While I was doing background research for my post on how the Ayatollah Ali Khamenei’s reference to the “evil multibillionaire Zionist-American” as applied to George Soros made it to the evening news of M1, the Hungarian Television’s news channel, I became fascinated with the question of how and from where Hungarian right-wing sites get their information.
As I discussed in that post, George Soros, based on Khamenei’s accusation, intended to overthrow Iranian president Mahmoud Ahmadinejad in 2009, and he was instrumental in the ouster of President Eduard Shevardnadze of Georgia, an event normally described as the Rose Revolution. It derives its name from the climactic moment, when demonstrators led by Mikheil Saakashvili stormed the parliamentary session, red roses in hand. As far as Khamenei is concerned, Soros was guilty in the overthrow of Shevardnadze, but the truth is not at all clear-cut. In the three years prior to the Georgian regime change, foreign support for Shevardnadze’s regime had declined. The United States announced a reduction in aid, and the International Monetary Fund suspended aid to the country. Foreign governments and individuals, among them George Soros, gave financial aid to NGOs, but surely if the time had not been ripe for a regime change, Soros’s $1.5 million wouldn’t have mattered.
Hungarian journalists working on the news that night were not satisfied with these two claims and looked for other instances in which Soros’s financing of NGOs made a difference in election outcomes. They pointed to the 2015 election in Canada where Justin Trudeau’s Liberal Party achieved an overwhelming victory against the Conservative Stephen Harper, who had been prime minister for the previous 12 years. The win was so large that it impossible to fathom that the couple of millions of dollars Soros may have given to Canadian NGOs would have made any difference. But the real question is: did George Soros’s NGOs tip the Canadian elections? I’m almost certain they didn’t.
M1’s claim is based on an article that appeared in the Calgary Herald. It reported that an organization called Canada Decides filed a complaint in which it claimed that “the outcome of the 2015 election was skewed by money from wealthy foreigners.” According to the complaint, the culprit was the U.S. based Tides Foundation, which gave $1.5 million to Canadian third parties. One of the three directors of Canada Decides is a former Conservative MP from Calgary who lost her seat to a Liberal in the election in question. I should add that George Soros’s name is not mentioned in the Calgary Herald article. Only questionable sources claim that Soros was funneling some of his money through the Tides Foundation. For example, Activist Post, which specializes in conspiracy theories and pseudoscience, claims that Soros is the largest contributor to the Tides Foundation, but I doubt that since the Tides Foundation’s total assets were $284,560,083 in 2015.
But let’s move on to Hungarian “fake news” sites. This morning a friend of mine called my attention to a Zsolt Bayer article which appeared on Bayer’s blog Bádog. Thanks to that article, I became acquainted with a number of far-right Hungarian sites. From the look of it, Hungarian extreme right “journalists” freely take over each other’s articles. Zsolt Bayer, without changing a word, copied an article which appeared on the alt-right site Magyar Közösség on May 25. The fake news this time was that “19 girls have disappeared without a trace from the location of the terror attack in Manchester.” If you try to find the origin of this story in English, you are out of luck. There are many stories about children who got lost and were eventually found, but nothing about 19 missing girls. A Cosmopolitan article even wrote about ostensibly Muslim taxi drivers who helped many children get home free of charge after the attack. The author of the Hungarian story, on the other hand, was convinced that the girls were kidnapped by these Muslim taxi drivers and sold as sex slaves. The British government is fully aware of it all, the article claims, but “it cannot tell it to the public because otherwise there would be a revolt.”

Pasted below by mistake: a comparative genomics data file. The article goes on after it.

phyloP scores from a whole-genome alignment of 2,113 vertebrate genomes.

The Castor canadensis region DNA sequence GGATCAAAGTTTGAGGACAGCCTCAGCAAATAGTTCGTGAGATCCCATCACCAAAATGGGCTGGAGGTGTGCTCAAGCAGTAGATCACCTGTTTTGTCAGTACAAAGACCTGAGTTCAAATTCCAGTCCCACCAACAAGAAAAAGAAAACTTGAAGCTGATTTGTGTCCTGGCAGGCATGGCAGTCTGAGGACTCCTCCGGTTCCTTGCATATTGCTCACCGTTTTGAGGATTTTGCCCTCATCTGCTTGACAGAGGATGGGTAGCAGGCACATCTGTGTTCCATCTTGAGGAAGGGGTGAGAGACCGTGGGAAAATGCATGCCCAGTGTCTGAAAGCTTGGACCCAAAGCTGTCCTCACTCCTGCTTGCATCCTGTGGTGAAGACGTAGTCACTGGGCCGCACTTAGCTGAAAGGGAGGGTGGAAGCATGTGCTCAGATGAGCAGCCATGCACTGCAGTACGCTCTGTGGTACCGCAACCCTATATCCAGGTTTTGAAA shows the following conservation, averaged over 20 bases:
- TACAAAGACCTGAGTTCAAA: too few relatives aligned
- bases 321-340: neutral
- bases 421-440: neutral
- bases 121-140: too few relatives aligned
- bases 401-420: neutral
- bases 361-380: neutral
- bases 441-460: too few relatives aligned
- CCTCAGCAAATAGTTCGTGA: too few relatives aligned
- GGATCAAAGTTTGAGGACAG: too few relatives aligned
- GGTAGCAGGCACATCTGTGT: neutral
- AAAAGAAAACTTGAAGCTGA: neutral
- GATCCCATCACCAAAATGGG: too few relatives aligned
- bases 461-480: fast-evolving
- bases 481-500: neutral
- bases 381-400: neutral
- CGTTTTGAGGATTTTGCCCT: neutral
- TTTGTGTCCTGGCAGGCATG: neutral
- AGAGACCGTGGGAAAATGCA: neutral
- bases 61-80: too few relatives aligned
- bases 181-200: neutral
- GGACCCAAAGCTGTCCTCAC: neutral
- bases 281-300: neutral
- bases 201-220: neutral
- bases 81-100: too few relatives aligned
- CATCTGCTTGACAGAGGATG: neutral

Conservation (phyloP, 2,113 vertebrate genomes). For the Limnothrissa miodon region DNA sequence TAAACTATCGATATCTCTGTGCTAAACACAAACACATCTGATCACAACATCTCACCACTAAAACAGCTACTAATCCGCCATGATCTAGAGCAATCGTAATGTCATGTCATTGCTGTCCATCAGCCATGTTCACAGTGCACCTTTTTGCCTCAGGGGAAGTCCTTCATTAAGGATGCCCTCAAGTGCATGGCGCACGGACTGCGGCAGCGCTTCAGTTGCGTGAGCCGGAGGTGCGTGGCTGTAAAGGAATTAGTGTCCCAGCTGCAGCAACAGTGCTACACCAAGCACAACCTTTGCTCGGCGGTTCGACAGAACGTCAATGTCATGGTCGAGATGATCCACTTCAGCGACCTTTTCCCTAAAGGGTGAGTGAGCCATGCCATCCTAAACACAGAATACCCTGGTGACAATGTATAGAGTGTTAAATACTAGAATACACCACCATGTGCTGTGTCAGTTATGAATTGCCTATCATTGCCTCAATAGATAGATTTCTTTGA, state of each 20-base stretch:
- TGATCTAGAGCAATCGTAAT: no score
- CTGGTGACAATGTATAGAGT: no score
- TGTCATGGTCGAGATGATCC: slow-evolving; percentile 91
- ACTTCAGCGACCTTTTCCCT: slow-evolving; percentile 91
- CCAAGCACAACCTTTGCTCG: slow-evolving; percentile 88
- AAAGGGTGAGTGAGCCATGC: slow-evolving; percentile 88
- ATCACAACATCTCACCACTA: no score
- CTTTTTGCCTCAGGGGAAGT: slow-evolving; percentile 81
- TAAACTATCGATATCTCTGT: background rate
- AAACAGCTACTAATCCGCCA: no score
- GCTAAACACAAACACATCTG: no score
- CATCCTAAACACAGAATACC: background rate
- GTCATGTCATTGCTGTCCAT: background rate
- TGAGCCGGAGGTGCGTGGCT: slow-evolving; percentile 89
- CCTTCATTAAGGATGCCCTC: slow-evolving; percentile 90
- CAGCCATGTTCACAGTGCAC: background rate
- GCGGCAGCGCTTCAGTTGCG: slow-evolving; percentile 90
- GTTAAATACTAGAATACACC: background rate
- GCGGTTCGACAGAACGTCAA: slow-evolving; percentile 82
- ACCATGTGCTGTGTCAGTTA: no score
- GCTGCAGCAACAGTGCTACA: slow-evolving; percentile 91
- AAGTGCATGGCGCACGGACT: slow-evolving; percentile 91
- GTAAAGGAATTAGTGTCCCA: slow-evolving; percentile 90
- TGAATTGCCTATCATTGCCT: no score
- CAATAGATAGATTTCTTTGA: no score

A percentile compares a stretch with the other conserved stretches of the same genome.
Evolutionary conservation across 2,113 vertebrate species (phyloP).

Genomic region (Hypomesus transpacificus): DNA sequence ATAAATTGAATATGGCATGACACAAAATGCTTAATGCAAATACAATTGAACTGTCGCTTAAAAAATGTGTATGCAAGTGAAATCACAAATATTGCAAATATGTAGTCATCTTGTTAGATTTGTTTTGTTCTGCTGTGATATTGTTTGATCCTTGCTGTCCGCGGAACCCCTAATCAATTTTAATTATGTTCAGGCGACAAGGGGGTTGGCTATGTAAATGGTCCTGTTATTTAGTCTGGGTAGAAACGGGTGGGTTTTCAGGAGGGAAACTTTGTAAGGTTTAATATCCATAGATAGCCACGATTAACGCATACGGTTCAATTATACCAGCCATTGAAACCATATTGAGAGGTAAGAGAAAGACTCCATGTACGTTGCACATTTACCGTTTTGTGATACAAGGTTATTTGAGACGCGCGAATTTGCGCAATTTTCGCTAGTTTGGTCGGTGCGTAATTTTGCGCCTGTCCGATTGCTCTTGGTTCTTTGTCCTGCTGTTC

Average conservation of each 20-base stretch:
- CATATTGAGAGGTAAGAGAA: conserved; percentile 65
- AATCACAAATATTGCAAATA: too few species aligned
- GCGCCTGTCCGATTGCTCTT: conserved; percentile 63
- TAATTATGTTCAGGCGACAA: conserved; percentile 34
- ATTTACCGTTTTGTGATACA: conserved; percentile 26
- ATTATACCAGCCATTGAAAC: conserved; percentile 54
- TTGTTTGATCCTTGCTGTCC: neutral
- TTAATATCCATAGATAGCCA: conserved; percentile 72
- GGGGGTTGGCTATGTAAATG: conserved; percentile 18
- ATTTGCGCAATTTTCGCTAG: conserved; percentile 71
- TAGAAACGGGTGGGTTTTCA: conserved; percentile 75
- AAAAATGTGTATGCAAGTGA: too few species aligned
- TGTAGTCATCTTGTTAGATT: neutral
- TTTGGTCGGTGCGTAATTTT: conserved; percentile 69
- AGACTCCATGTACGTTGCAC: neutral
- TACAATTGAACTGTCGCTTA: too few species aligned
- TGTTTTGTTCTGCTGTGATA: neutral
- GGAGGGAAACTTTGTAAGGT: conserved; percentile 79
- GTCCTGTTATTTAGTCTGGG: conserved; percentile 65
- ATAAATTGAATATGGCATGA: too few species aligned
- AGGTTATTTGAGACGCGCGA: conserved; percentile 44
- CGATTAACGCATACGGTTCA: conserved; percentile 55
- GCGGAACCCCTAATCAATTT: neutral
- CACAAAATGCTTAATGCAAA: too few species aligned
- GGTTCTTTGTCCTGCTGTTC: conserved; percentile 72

You would think that Magyar Közösség was the original source of the story. But no, it had already appeared on another far-right site, Világlátó, on May 24. The number of news items that appear every day on this particular site is truly remarkable. It is an Islamophobic site which just today, for example, informed its readers that “ISIS actually represents 1.5 billion Muslims” and therefore “Europe is doomed.” Or, “We must be prepared for a huge new wave of refugees: 500 million people may head toward Europe.” Or, “The Pentagon is said to be in complete panic after a ‘Russian super gun’ paralyzed the protection of Alaska.” Or, “About half of the potential terrorists are in Germany.”
What I’m driving at is that Fidesz’s well-known journalists, like Zsolt Bayer, have a strong affiliation with far-right Hungarian circles. They publish on each other’s news sites and borrow each other’s stories. It is high time to call Fidesz and its propaganda machine what it is: a far-right party that relies on far-right western and domestic sources for at least some of its news. The state propaganda apparatus–television, radio, and the internet–influences and misleads millions of people.